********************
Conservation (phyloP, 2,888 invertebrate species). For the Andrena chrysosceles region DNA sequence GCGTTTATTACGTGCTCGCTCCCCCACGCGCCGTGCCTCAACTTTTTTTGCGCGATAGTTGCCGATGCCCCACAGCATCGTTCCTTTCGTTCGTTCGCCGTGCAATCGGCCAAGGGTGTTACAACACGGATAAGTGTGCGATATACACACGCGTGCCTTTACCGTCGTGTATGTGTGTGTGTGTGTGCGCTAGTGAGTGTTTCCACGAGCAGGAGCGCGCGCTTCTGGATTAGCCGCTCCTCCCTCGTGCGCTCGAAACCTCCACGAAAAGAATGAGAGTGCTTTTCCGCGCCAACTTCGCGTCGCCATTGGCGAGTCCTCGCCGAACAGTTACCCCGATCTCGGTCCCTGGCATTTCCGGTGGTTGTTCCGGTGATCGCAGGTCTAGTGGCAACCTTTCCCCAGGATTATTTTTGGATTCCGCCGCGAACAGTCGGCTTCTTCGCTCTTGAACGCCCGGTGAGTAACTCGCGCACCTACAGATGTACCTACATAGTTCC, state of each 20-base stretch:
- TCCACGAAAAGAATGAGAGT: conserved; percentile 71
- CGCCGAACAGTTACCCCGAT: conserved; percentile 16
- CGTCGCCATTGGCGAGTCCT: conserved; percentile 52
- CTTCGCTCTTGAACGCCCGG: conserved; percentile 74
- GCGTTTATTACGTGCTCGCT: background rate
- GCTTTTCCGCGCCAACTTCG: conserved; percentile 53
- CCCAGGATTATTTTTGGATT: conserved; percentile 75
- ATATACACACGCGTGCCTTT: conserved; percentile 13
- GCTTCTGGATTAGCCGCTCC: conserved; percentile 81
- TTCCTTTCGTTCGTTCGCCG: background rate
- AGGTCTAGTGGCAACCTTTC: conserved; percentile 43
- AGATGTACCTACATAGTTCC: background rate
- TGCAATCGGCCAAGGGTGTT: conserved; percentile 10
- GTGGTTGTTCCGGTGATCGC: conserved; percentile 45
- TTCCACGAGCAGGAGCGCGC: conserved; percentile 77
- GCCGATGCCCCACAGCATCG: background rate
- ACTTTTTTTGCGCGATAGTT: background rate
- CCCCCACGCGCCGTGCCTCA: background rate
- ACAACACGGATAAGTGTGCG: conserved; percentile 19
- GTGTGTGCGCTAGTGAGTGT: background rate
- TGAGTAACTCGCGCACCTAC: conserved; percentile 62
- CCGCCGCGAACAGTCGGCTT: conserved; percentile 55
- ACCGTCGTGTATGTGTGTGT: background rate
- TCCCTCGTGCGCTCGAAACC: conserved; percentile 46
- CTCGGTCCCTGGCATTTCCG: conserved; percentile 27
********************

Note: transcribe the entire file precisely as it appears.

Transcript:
Conservation (phyloP, 2,888 invertebrate species). For the Andrena chrysosceles region DNA sequence GCGTTTATTACGTGCTCGCTCCCCCACGCGCCGTGCCTCAACTTTTTTTGCGCGATAGTTGCCGATGCCCCACAGCATCGTTCCTTTCGTTCGTTCGCCGTGCAATCGGCCAAGGGTGTTACAACACGGATAAGTGTGCGATATACACACGCGTGCCTTTACCGTCGTGTATGTGTGTGTGTGTGTGCGCTAGTGAGTGTTTCCACGAGCAGGAGCGCGCGCTTCTGGATTAGCCGCTCCTCCCTCGTGCGCTCGAAACCTCCACGAAAAGAATGAGAGTGCTTTTCCGCGCCAACTTCGCGTCGCCATTGGCGAGTCCTCGCCGAACAGTTACCCCGATCTCGGTCCCTGGCATTTCCGGTGGTTGTTCCGGTGATCGCAGGTCTAGTGGCAACCTTTCCCCAGGATTATTTTTGGATTCCGCCGCGAACAGTCGGCTTCTTCGCTCTTGAACGCCCGGTGAGTAACTCGCGCACCTACAGATGTACCTACATAGTTCC, state of each 20-base stretch:
- TCCACGAAAAGAATGAGAGT: conserved; percentile 71
- CGCCGAACAGTTACCCCGAT: conserved; percentile 16
- CGTCGCCATTGGCGAGTCCT: conserved; percentile 52
- CTTCGCTCTTGAACGCCCGG: conserved; percentile 74
- GCGTTTATTACGTGCTCGCT: background rate
- GCTTTTCCGCGCCAACTTCG: conserved; percentile 53
- CCCAGGATTATTTTTGGATT: conserved; percentile 75
- ATATACACACGCGTGCCTTT: conserved; percentile 13
- GCTTCTGGATTAGCCGCTCC: conserved; percentile 81
- TTCCTTTCGTTCGTTCGCCG: background rate
- AGGTCTAGTGGCAACCTTTC: conserved; percentile 43
- AGATGTACCTACATAGTTCC: background rate
- TGCAATCGGCCAAGGGTGTT: conserved; percentile 10
- GTGGTTGTTCCGGTGATCGC: conserved; percentile 45
- TTCCACGAGCAGGAGCGCGC: conserved; percentile 77
- GCCGATGCCCCACAGCATCG: background rate
- ACTTTTTTTGCGCGATAGTT: background rate
- CCCCCACGCGCCGTGCCTCA: background rate
- ACAACACGGATAAGTGTGCG: conserved; percentile 19
- GTGTGTGCGCTAGTGAGTGT: background rate
- TGAGTAACTCGCGCACCTAC: conserved; percentile 62
- CCGCCGCGAACAGTCGGCTT: conserved; percentile 55
- ACCGTCGTGTATGTGTGTGT: background rate
- TCCCTCGTGCGCTCGAAACC: conserved; percentile 46
- CTCGGTCCCTGGCATTTCCG: conserved; percentile 27